01 June 2004

Where are we now? Update #4

This is the fourth update on the MacGregor DNA project. The number of participants in the project has now exceeded 100 – it currently stands at 104, although the number of active participants is in fact 89.

There has been a steady trickle of new members since the last update in September 2003 and at the time of writing this there are still a good number of test results outstanding.

Table 1 - Marker Comparison (click to enlarge)

In order to understand this update, it is really necessary to follow through the previous ones as I have only labelled the newest test results on the phylogenetic trees of this update. I have adopted this approach simply for clarity, and to enable newer participants to determine how connected they are to the various branches. Rather than present the whole graphic, I have chosen this time to concentrate on the central group – virtually all of whom are from the Haplogroup R1b (once called Celtic, now properly referred to as Palaeolithic).

Chart 1 - Simplified Haplogroup R1b (click to enlarge)

Chart 1 shows a simplified version (compared with charts in previous updates) of all the tests completed to date. To avoid cluttering up the chart, I have only labelled those new results previously unplaced. It will be obvious however that the group of results around the MacGregor bloodline (the large yellow circle) is too dense to make out the detail.

Chart 2 - Main MacGregor Bloodline (click to enlarge)

Chart 2 therefore, concentrates only on the MacGregor bloodline – which corresponds, more or less, to Haplogroup R1b found across Europe (Spain, France, North Italy, Germany and the Low Countries). Basically this is the result of expansion from an ancestral Y chromosome which developed during the last Ice Age in Iberia. Note that the Viking line on this chart goes off towards the top of the page rather than towards the bottom as in Chart 1, but otherwise is unaltered.

Chart 3 -MacGregor Bloodline: Wide Range (click to enlarge)

Chart 3 is a magnified version of Chart 2, focusing on those results which make up the MacGregor bloodline (elliptical shape labelled ‘Main’) and those tests results which might be directly connected but have more mutations than would be expected (Wider Group). New test results are given on this chart to enable participants to see where they lie. As in Chart 1, the main MacGregor bloodline is the largest yellow circle. Individual members of the project should contact me for clarification if required.

Chart 3 -MacGregor Bloodline: Narrow Range (click to enlarge)

Chart 4 narrows the results down even further to concentrate only on the MacGregor bloodline and those most closely related. [All charts are derived from phylogenetic software from: http://www.fluxus-engineering.com/]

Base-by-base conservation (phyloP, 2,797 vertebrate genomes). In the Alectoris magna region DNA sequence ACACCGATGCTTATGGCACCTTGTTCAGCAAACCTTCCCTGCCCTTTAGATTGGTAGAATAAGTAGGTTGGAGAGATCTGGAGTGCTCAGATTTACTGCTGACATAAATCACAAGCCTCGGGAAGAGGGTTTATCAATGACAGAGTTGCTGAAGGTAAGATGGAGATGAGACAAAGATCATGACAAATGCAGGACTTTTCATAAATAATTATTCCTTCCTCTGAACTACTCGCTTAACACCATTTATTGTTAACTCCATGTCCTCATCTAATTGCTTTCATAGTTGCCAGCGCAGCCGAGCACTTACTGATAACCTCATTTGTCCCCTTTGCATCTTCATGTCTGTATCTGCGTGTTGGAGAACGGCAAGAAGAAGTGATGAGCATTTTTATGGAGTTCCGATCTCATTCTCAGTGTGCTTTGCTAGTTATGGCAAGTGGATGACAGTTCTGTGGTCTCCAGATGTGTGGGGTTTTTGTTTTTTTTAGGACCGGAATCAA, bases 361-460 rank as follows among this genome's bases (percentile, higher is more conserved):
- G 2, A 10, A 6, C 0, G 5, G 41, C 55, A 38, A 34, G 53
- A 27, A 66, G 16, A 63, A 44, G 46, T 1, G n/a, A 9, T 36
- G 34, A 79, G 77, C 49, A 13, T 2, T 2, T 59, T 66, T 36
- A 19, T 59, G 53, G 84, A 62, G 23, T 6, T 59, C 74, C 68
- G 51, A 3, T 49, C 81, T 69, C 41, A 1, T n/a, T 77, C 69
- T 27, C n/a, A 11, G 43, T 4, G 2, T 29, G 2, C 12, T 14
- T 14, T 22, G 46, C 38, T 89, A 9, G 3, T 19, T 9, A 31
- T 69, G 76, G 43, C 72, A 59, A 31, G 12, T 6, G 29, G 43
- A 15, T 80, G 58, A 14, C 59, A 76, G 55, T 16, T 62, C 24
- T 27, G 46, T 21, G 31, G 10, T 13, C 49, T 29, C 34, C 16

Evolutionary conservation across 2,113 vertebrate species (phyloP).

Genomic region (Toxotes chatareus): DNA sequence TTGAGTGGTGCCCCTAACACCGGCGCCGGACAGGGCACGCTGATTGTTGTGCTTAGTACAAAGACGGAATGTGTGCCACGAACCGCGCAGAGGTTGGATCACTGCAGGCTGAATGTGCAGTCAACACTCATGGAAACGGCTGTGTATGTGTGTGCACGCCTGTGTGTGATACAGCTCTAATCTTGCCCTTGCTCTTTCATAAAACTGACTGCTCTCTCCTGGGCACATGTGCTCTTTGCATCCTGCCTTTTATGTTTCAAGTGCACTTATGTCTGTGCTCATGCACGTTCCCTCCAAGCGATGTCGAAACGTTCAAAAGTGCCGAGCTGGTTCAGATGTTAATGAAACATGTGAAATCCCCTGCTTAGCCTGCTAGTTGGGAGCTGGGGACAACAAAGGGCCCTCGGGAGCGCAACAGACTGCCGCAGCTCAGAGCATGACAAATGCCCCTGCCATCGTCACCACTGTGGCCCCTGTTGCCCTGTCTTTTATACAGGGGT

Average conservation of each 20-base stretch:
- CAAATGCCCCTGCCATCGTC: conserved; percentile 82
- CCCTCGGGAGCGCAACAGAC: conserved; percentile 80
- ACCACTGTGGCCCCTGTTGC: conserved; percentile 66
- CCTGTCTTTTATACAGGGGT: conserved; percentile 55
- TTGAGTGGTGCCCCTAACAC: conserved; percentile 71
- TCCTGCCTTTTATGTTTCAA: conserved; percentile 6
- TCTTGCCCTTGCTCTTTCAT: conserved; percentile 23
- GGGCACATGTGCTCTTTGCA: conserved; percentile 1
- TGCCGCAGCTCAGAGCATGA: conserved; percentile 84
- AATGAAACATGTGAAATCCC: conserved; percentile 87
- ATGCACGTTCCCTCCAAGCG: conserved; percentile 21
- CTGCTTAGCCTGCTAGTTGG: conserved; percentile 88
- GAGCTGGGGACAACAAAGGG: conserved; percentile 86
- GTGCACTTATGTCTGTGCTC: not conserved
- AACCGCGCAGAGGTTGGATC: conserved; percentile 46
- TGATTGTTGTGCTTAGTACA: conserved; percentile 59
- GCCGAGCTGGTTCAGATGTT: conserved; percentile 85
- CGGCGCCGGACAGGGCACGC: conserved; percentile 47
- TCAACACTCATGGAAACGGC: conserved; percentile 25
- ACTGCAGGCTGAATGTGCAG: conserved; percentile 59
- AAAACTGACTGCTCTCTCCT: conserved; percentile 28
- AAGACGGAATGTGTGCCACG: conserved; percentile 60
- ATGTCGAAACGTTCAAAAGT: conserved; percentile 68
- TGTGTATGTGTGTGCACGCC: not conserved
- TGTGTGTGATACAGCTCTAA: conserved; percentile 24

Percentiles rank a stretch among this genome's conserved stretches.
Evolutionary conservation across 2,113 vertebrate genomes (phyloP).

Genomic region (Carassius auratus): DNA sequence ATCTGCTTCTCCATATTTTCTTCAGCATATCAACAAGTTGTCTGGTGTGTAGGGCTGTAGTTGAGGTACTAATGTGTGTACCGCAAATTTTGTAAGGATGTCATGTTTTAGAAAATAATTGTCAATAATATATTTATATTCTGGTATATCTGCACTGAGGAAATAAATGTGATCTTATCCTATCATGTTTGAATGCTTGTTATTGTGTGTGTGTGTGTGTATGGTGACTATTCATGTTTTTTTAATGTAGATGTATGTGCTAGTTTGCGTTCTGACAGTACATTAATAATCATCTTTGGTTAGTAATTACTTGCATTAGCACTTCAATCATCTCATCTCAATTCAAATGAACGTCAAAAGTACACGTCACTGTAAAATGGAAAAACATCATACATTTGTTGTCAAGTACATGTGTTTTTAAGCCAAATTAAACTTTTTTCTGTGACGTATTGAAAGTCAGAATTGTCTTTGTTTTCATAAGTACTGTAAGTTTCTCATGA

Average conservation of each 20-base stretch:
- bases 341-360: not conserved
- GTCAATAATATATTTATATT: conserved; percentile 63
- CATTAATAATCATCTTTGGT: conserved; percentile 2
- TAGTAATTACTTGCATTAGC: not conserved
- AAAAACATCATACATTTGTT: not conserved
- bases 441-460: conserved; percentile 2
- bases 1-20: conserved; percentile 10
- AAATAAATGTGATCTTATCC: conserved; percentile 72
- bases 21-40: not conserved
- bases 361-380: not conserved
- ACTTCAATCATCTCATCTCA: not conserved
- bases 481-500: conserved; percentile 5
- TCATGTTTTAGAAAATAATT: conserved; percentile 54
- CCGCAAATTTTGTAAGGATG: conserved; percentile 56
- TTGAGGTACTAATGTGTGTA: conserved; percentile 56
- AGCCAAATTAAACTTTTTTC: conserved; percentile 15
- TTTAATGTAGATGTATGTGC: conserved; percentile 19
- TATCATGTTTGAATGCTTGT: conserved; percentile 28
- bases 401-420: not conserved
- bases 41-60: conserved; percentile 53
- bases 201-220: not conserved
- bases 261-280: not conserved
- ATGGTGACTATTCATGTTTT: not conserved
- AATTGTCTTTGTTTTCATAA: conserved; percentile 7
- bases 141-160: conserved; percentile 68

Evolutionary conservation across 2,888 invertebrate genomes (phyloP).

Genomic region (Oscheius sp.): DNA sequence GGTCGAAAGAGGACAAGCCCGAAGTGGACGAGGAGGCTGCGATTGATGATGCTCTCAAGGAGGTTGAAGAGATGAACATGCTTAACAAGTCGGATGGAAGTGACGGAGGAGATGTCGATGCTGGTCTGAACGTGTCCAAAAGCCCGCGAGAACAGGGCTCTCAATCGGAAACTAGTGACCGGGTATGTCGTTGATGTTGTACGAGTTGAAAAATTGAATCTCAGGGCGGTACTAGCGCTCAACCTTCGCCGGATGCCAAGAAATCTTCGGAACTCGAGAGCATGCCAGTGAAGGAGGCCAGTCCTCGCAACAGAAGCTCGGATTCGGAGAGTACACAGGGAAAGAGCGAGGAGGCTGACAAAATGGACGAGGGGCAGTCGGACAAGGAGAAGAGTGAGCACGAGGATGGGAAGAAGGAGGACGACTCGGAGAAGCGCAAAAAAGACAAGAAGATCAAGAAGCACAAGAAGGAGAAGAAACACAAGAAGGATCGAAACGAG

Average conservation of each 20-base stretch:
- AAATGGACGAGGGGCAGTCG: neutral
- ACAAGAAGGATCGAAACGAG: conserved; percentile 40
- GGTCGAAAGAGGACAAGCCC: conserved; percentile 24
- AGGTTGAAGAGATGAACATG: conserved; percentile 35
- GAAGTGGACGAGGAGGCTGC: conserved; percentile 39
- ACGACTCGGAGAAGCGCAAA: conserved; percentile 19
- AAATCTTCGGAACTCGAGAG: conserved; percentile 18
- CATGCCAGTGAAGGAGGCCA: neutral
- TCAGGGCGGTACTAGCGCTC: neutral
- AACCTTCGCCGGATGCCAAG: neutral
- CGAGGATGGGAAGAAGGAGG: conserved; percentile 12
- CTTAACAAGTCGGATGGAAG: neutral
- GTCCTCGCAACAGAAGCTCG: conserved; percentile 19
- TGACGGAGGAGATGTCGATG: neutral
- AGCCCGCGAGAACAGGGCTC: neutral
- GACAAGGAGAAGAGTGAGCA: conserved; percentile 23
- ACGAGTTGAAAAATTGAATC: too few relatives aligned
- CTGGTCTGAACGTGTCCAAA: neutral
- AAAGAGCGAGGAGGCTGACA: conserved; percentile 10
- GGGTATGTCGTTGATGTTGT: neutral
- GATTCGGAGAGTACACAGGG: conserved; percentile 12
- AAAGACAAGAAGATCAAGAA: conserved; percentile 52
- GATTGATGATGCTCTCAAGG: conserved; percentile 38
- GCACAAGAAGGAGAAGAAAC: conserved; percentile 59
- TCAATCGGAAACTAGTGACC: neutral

Chart 5 - Genetic Distance Relationships 1 (click to enlarge)

Chart 6 - Genetic Distance Relationships 2 (click to enlarge)

Charts 5 and 6 are two new charts which look very much like a traditional family tree. It is important NOT to read these as ‘family trees’ which show ‘family’ connections. I have included two because careful examination will show that there are different ways of interpreting the genetic relationships. However, the Viking and ‘recent Irish’ groups are still clearly grouped together. They are marked off by two parallel lines //. I have marked off the MacGregor bloodline group in the same way.

I am reasonably confident that these three particular groups show common descent from
1) Gregor the name father of the clan (or his immediate forebears) for the MacGregor bloodline;
2) a common Irish ancestor within historic time for the Irish group; and
3) a common’ pre-Viking’ ancestor for the Viking group.

All the individuals named Orr are related, but not to any of the last three groups, and various Grier and McAdam families are definitely related to each other but again not to any of the three lines above. There is evidence for separate origins for McAdam(s), one Irish and one probably not, and similarly for Grier (Greer), one Irish, one probably not. No other relationships are identifiable. On Charts 5 and 6 the kit number and surname is given.

Remember these trees indicate genetic distance and we can be talking about thousands of years (that is, relating to colonisation following the last Ice Age).

The tree software uses ‘Phylip’ from http://evolution.genetics.washington.edu/phylip.html to generate the necessary grids, and the Tree Drawing software is from http://taxonomy.zoology.gla.ac.uk/rod/treeview.html.

Richard McGregor
Chairman Clan Gregor Society
DNA Project Coordinator

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